Part Four in my ongoing investigatory series in which I'm whittling down all the villains, ever, into just the one Best Worst Villain, EVER.
Part One: Naming The Villains.
Part Two: Let's Lose The Chicks.
Part Three: Go It Alone.
The foundation of western Civilization is this one, central thought:
That's so crazy it just might work.
Sure, there are those who contend that the foundation of western Civilization -- the greatest civilization in the greatest hemisphere on the greatest planet ever, up top! -- can be found in different principles, say, ideas foisted off on us by such charlatans as Aristotle or the "Founding Fathers." But what ideas did they ever give us? Nothing, I say. Here's a summary of Aristotle's career:
He was an ancient Greek.
Now, that'll get you pretty far in life, it seems. In fact, for the bulk of human history, being an ancient Greek was an all-access pass to the philosophical high life, kind of like being on The Hills is now: people pay attention to you for no apparent, reason, and you have a pretty good social life. But, on close examination, being an Ancient Greek doesn't contribute anything more, really, than being on The Hills, and I can prove it using the scientific method of comparing the great thoughts of Aristotle with the great thoughts of Heidi Montag:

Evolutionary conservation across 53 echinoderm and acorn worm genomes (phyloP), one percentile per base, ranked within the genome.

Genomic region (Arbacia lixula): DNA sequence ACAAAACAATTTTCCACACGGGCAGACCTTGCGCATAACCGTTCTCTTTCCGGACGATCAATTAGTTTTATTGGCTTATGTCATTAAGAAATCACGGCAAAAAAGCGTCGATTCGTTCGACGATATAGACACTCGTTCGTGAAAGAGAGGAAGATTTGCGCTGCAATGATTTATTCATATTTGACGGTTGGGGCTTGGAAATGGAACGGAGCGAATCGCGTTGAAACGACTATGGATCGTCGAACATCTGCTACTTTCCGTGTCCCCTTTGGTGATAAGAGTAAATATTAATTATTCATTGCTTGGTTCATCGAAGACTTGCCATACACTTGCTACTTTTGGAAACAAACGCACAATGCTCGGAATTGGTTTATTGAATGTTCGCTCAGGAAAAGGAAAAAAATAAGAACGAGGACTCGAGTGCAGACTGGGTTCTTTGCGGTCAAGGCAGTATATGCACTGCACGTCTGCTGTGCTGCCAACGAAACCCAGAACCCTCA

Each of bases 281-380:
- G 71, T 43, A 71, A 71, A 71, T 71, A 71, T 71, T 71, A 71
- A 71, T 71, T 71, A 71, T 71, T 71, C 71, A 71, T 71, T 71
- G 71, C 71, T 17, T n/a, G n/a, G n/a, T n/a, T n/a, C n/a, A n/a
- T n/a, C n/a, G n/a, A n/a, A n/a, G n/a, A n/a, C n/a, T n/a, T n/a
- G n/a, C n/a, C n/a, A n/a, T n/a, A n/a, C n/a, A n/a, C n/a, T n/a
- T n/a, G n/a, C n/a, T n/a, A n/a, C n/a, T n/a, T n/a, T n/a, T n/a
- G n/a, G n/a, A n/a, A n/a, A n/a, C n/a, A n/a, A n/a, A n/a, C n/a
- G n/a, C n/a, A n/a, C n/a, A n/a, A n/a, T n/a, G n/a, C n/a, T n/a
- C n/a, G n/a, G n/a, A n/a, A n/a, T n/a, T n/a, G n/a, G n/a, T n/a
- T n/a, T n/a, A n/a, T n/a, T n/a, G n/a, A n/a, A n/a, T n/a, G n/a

Representative quote from Aristotle (as located by Googling the phrase Aristotle quote*)
*for an explanation of how science has come to mean, simply, "googling things," see this article, by me.
"A friend to all is a friend to none."
Representative quote from Heidi Montag (located much the same way, but with more interference from pictures of her):
"I plan to win an Oscar. I’m very ambitious."
Let's compare those two, shall we? Aristotle's, to begin with, is dumb. It makes no sense. If I'm friends with everyone (all the people) then I'm friends... with everyone. But Aristotle claims that makes me friends with nobody (none of the people.) Maybe math hadn't been invented by then -- I'm not sure when Pythagoras came up with it -- but even if they didn't have numbers, ancient Greeks should have known that everyone isn't equal to nobody, that all is not none. Right? Who's with me, here?